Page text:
If you’ve taken writing courses at the university level, more often than not, your instructors have fervently cried:
“Never, ever, ever, ever start a story with a dream sequence.”
And if you Google “dreams in novels,” you will find a huge range of opinions on the matter. For every post scorning the use of dreams, there is one saying that when done well, dream sequences can move your plot forward.
Why You Shouldn’t Use Dreams
In the real world, our dreams rarely make sense. They’re rambling, incoherent, and pointless; you definitely wouldn’t want prose in your novel that reads like a real dream.
Think about your favorite television show that used a dream sequence. Usually, they’re bizarre and don’t fit in with the rest of the show or series. In fact, in most cases you could skip the dream and not lose any sense of the story or where the series is headed.
And on the flip side, when a novel uses a dream sequence to try to move the plot forward, the reader doesn’t know whether or not to trust the dream because they’re notorious for leading us down the wrong path. Rarely do dreams impart true wisdom.
Those Who Have Used Dreams Successfully
But, as usual, there are a ton of wonderful exceptions where an author has used a dream sequence with great purpose and flair. Take, for example, A Prayer for Owen Meany. Key plot elements are based around a dream that Owen has. We don’t find out the true measure of the dream’s validity until the end of the book. John Irving skillfully leads us along with hints about the dream throughout so that at the end, the dream’s realization is fully expected. There’s no doubt of the dream’s meaning and intent.
Another successful novel using dreams is the obvious Alice’s Adventures in Wonderland. You can argue though that a children’s book can get away with the weirdness inherent in a dream, but then again, so does A Christmas Carol. By suspending our disbelief, Dickens creates a dream situation that we believe truly changes Scrooge.
Other famous works that include dream sequences are:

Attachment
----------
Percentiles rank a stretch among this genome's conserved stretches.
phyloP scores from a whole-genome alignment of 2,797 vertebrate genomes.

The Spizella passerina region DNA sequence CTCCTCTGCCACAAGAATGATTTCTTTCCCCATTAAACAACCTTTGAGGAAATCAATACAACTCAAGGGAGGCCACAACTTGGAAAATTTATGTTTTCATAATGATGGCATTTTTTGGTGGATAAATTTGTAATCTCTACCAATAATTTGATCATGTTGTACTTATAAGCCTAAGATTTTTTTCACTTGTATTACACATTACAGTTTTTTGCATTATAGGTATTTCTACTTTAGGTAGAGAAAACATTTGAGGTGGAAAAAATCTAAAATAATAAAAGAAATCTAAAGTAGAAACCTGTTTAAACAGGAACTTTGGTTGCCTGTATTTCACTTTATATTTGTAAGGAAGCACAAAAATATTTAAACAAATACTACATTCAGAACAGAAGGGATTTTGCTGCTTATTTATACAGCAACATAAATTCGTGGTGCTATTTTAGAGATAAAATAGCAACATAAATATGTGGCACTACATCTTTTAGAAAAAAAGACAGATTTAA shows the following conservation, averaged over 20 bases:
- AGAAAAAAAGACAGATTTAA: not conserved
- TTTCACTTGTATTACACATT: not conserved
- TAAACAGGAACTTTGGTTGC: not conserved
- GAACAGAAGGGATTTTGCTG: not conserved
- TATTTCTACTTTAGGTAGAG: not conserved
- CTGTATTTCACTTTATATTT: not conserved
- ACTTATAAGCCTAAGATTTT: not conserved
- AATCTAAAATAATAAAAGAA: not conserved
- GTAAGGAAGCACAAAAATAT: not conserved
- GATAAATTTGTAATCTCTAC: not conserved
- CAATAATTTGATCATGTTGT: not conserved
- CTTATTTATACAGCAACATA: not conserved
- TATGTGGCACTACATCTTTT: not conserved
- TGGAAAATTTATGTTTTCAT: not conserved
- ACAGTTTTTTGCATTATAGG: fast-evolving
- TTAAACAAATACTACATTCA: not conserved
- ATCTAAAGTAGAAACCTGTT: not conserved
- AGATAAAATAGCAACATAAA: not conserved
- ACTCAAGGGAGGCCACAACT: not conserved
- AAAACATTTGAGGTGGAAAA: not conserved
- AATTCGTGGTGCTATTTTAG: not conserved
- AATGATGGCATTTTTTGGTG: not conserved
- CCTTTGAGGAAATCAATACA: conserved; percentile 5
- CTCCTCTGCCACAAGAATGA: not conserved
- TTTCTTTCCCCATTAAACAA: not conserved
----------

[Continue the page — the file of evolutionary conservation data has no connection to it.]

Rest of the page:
And A Midsummer Night’s Dream. Very classic use by Shakespeare to sidetrack the audience. But with the statement at the end that it’s nothing more than a dream, you wonder if Shakespeare is throwing barbs at the falsity of dreams.
Dreams and Character Development
Some authors use dreams to give insight into a character’s subconscious feelings. If your main character is known as a happily married, professional woman, but she keeps having inappropriate dreams about her male co-worker, then that tells the reader something important about her inner world. Perhaps everything is not as wonderful as it seems.
You should also consider the moment after the dream ends, when the character is returned to consciousness. How do they react to their dream experience? Are they shocked? Afraid? Compelled to act? Their reaction tells you a lot about their mindset.
Dreams and Foreshadowing
Many authors, particularly in fantasy or magic realism novels, use dreams to foreshadow future events. The idea that a prophesy can be received from a dream is found in hundreds of stories. If your reader is given information about the future that may or may not be true, it can be an excellent way to increase tension.
How to Tell If You Should Use Dreams
Ask yourself the following questions before you add a dream sequence to your novel:
- Is the dream absolutely essential to the story?
- Is it clear?
- Does it contain conflict and tension?
- Does it advance character growth?
- Does it offer information that your reader couldn’t gain in another way?
If you answer no to any of these, you may want to cut the scene.
Finally, dreams can be used successfully to introduce symbolism or just to insert a good laugh. The key is to keep your dream to a couple of sentences or a paragraph at most.
What’s Your Opinion on Dreams?
Let us know in the comments below whether you think dreams belong in stories or not.
And if you’ve used a dream sequence successfully in your novel, tell us how you accomplished it so the rest of us can learn, too.
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If you enjoyed this post about writing a novel, you might also enjoy these articles from our archive:
- How to Foreshadow Like Hitchcock
- How to Construct a 3D Main Character
- Are You Ready to Draft Your Story Arc?
- How to Create Your Story’s World
- How to Create a Compelling Character Arc
- Are You Ready to Draft Your Plot?
- 4 Plot Pitfalls You Need to Avoid
- The Four Drafts Your Novel Needs (and Why You Probably Won't Use a Single Word of Your First Draft!)